I also realized that these people, the ones that were insisting that I "prove" oppression to them, had access to all the same documents I had. Why was I spending my free time doing academic searches when they were reading The New Yorker? It's my job and it's not the job of any person of color to educate white people. Why was I spending hours researching my point when there was no obligation on them to research and justify their own (classist or racist) beliefs? If someone truly wants to learn and become anti-racist they will take the initiative to do so without burdening people of color with all the grunt work.

In this excellent article about how to deal with friends' racist reactions to Ferguson Jenee Desmond-Harris encourages readers not to engage with ignorant friends or family on facebook about race or the terrible things happening in Ferguson. She writes, "[H]ere's the thing: Each and every person making comments that rub you the wrong way has access to the entire Internet, live feeds from Ferguson, materials on the entire history of American racism generally and violence against unarmed black men specifically. They are choosing to think the way they do because it works for them and makes them feel good." I think the word "choosing" was particularly impactful for me.

I'm realizing that some of what is sparking so much anger in me is that at some point the ignorance of the "well intentioned" person (even those that are politically progressive) becomes willful. I'm having a really hard time excusing the fact that people often choose to say terrible things or think a certain way (at the expense of people of color and black men in particular) just because it's easier for them.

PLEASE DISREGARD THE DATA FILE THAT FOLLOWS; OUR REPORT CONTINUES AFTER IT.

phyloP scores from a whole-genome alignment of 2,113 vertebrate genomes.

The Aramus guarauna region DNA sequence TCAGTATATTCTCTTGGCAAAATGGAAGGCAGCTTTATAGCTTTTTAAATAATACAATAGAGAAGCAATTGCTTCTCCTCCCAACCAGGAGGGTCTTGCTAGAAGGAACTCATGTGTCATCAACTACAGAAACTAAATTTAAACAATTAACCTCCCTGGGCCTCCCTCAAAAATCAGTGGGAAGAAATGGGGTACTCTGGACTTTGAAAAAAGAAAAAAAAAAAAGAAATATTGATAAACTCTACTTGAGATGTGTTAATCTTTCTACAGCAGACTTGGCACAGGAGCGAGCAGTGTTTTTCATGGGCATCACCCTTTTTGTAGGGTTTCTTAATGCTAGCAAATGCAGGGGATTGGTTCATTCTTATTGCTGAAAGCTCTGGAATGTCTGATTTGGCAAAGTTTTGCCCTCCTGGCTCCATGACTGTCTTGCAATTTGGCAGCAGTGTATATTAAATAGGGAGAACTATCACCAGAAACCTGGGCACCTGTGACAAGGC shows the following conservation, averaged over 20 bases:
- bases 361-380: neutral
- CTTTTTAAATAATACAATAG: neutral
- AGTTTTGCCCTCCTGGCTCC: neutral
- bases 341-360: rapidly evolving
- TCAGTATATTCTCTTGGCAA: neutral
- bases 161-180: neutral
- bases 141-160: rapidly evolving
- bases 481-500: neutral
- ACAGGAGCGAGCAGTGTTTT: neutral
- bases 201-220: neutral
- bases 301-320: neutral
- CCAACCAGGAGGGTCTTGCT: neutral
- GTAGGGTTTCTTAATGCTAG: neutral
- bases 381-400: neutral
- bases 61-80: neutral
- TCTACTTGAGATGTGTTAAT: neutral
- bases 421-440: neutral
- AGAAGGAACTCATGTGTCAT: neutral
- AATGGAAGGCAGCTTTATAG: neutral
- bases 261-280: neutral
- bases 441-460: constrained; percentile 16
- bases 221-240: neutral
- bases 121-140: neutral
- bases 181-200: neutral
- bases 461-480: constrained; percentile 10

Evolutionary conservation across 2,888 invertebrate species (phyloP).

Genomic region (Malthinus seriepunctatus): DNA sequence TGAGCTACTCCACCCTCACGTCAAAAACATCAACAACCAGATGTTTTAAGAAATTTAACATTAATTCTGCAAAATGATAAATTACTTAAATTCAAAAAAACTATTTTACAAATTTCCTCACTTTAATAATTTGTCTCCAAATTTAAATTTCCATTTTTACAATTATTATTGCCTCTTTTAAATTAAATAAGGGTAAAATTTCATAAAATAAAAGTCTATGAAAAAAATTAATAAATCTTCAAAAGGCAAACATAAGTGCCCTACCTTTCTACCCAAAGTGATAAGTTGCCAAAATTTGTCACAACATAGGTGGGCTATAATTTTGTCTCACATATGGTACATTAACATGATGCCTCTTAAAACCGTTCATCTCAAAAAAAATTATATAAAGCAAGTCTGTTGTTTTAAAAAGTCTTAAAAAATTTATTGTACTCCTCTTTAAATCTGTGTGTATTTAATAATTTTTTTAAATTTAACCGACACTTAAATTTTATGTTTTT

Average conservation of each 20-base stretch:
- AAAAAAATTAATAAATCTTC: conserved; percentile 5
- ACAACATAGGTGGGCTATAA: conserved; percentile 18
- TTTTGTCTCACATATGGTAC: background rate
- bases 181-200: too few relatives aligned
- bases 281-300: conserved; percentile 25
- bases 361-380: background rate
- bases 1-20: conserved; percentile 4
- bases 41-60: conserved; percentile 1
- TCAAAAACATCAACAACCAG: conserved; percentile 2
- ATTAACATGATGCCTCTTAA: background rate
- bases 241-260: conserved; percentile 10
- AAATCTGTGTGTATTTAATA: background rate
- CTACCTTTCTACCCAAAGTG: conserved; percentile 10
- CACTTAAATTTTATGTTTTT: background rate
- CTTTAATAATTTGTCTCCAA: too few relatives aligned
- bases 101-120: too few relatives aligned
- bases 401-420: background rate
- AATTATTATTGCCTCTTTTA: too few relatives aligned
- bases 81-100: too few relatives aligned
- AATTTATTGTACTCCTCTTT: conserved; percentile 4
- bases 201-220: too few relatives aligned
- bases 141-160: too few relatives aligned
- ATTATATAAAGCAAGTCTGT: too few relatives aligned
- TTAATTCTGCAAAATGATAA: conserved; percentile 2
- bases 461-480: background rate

As I'm sure you've discovered fro the tone of this post, I'm finding myself quick to anger right now. I sometimes feel suffocated by all the news coming out of Ferguson...but I can't not read it. I can't pull myself away and I'm not sure I really want to because I think the anger is justified. I'm angry that a Pew survey found that 47% of Whites think that race is getting more attention than it deserves. I'm angry that black and African American families are loosing sleep at night worry about whether or not cop will harm their son, brother or nephew. I'm angry at the bullshit I've heard my liberal friends saying that the real issue here is the militerization of our police forces. Need I remind you that white men have been killing people of color long before the War of Drugs started funding police tanks? Yes, militarization is a problem. But it's not nearly as big of a problem as racism and the unwillingness of so many to critically examine systems of power, priviledge and oppression in our own lives.

Heartbreaking kiddo and homemade sign at the Denver rally

Tuesday, August 12, 2014

Facebook and Pot Roast

Pot o' Self Esteem